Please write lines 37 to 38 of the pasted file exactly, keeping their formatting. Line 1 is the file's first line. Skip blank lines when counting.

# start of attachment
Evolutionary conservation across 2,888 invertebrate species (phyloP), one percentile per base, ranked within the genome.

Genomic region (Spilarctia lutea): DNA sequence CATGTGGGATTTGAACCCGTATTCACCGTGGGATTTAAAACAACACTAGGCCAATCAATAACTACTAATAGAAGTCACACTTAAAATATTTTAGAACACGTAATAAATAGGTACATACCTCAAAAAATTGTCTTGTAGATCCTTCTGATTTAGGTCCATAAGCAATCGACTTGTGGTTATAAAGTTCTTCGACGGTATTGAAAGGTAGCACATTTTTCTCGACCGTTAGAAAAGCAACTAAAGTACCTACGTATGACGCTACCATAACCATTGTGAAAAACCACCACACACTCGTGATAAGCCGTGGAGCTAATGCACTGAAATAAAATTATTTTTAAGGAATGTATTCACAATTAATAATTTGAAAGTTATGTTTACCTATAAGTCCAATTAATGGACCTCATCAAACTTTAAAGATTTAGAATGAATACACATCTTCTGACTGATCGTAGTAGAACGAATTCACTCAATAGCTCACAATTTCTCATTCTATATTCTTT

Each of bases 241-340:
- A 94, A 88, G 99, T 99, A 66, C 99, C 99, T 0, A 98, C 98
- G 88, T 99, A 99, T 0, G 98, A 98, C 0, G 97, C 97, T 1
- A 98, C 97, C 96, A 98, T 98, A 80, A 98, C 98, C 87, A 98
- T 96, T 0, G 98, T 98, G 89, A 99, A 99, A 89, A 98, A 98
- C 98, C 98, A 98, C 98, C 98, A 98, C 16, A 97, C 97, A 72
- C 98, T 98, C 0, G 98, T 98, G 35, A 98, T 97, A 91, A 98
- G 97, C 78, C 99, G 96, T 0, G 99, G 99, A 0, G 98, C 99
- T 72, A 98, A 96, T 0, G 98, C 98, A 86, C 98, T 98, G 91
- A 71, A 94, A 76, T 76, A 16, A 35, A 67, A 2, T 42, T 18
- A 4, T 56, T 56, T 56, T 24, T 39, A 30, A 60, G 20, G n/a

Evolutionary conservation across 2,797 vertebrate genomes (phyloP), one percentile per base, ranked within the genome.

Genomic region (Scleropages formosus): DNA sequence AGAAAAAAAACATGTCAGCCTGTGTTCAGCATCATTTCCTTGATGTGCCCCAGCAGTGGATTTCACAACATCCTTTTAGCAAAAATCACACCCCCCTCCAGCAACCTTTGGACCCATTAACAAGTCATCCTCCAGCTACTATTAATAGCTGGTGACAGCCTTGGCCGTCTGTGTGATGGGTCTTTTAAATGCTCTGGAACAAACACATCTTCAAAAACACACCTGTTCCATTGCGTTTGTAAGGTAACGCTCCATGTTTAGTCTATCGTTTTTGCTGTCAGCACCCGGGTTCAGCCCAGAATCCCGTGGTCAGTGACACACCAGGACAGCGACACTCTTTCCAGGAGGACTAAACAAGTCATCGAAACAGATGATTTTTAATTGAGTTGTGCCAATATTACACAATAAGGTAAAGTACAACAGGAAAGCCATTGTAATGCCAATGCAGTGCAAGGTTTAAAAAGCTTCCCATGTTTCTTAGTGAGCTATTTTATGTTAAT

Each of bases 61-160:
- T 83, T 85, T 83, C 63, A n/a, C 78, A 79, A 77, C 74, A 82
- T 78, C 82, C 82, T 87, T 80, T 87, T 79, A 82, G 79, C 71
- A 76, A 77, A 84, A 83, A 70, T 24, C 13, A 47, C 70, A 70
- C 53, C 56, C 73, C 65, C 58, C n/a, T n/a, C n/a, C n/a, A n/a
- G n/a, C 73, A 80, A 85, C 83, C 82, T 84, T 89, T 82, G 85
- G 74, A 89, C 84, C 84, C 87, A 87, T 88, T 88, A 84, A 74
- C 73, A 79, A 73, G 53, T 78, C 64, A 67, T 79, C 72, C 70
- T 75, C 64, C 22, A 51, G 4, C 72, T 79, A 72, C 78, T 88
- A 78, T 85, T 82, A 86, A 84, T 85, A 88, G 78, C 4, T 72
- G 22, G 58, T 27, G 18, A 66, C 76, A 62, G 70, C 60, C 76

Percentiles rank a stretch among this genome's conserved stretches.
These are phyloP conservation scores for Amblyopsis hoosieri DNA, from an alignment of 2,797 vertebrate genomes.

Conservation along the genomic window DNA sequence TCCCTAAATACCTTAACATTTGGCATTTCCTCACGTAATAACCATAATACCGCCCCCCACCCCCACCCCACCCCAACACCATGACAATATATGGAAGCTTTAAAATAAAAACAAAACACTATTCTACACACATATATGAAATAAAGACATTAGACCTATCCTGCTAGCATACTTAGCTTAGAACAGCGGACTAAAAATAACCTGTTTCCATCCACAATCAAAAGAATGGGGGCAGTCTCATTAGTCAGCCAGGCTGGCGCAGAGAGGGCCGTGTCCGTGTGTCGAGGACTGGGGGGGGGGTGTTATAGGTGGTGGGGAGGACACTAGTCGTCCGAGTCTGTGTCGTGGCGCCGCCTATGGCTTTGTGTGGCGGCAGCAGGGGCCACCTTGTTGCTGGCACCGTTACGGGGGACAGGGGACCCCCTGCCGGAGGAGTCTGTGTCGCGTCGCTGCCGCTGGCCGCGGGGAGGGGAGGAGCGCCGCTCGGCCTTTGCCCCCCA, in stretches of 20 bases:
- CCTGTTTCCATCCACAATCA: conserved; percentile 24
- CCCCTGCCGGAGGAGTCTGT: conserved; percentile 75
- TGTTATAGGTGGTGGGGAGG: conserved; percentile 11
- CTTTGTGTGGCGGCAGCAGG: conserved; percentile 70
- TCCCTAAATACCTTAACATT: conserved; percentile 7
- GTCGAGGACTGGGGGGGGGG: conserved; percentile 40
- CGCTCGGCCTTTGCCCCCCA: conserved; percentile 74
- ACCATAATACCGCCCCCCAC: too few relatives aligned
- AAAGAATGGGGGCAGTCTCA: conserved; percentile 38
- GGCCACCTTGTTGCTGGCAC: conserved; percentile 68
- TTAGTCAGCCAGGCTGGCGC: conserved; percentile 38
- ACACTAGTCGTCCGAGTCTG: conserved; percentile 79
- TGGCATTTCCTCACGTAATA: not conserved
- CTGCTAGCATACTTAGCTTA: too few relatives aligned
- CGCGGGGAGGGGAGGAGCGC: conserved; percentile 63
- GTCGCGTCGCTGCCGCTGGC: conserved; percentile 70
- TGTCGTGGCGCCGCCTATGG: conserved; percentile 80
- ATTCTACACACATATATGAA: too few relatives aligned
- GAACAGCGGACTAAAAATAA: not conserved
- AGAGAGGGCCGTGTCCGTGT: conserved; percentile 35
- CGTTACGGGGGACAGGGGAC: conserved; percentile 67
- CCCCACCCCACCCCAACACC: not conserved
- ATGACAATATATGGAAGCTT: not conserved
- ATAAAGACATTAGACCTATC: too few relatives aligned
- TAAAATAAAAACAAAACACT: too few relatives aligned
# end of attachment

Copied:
- ACCATAATACCGCCCCCCAC: too few relatives aligned
- AAAGAATGGGGGCAGTCTCA: conserved; percentile 38